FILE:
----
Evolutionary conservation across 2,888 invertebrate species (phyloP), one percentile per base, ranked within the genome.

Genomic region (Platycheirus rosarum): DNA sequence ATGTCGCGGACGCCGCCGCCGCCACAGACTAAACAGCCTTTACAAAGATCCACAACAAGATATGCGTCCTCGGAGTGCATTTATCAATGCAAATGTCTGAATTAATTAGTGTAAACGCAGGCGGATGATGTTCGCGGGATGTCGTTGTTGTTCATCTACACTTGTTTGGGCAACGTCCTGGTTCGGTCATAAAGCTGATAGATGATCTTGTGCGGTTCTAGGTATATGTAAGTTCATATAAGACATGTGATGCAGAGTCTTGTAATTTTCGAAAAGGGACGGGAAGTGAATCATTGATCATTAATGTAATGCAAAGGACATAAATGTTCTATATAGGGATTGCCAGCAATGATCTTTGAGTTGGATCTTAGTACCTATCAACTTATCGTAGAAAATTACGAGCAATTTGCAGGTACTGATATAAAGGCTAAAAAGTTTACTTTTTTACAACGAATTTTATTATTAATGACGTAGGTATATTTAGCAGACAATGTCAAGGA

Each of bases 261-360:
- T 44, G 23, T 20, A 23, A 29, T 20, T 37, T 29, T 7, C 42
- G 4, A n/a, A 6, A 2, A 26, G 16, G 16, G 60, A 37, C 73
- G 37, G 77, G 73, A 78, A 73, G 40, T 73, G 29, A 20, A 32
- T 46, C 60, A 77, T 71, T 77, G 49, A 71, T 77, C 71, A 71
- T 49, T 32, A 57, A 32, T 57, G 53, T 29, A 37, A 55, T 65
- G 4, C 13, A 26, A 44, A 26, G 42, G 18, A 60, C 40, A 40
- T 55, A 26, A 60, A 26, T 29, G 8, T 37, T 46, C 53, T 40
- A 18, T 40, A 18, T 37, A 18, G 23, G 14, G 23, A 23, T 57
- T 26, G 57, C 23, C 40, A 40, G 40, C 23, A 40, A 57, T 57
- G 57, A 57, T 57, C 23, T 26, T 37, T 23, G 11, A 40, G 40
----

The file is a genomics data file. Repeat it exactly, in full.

Evolutionary conservation across 2,888 invertebrate species (phyloP), one percentile per base, ranked within the genome.

Genomic region (Platycheirus rosarum): DNA sequence ATGTCGCGGACGCCGCCGCCGCCACAGACTAAACAGCCTTTACAAAGATCCACAACAAGATATGCGTCCTCGGAGTGCATTTATCAATGCAAATGTCTGAATTAATTAGTGTAAACGCAGGCGGATGATGTTCGCGGGATGTCGTTGTTGTTCATCTACACTTGTTTGGGCAACGTCCTGGTTCGGTCATAAAGCTGATAGATGATCTTGTGCGGTTCTAGGTATATGTAAGTTCATATAAGACATGTGATGCAGAGTCTTGTAATTTTCGAAAAGGGACGGGAAGTGAATCATTGATCATTAATGTAATGCAAAGGACATAAATGTTCTATATAGGGATTGCCAGCAATGATCTTTGAGTTGGATCTTAGTACCTATCAACTTATCGTAGAAAATTACGAGCAATTTGCAGGTACTGATATAAAGGCTAAAAAGTTTACTTTTTTACAACGAATTTTATTATTAATGACGTAGGTATATTTAGCAGACAATGTCAAGGA

Each of bases 261-360:
- T 44, G 23, T 20, A 23, A 29, T 20, T 37, T 29, T 7, C 42
- G 4, A n/a, A 6, A 2, A 26, G 16, G 16, G 60, A 37, C 73
- G 37, G 77, G 73, A 78, A 73, G 40, T 73, G 29, A 20, A 32
- T 46, C 60, A 77, T 71, T 77, G 49, A 71, T 77, C 71, A 71
- T 49, T 32, A 57, A 32, T 57, G 53, T 29, A 37, A 55, T 65
- G 4, C 13, A 26, A 44, A 26, G 42, G 18, A 60, C 40, A 40
- T 55, A 26, A 60, A 26, T 29, G 8, T 37, T 46, C 53, T 40
- A 18, T 40, A 18, T 37, A 18, G 23, G 14, G 23, A 23, T 57
- T 26, G 57, C 23, C 40, A 40, G 40, C 23, A 40, A 57, T 57
- G 57, A 57, T 57, C 23, T 26, T 37, T 23, G 11, A 40, G 40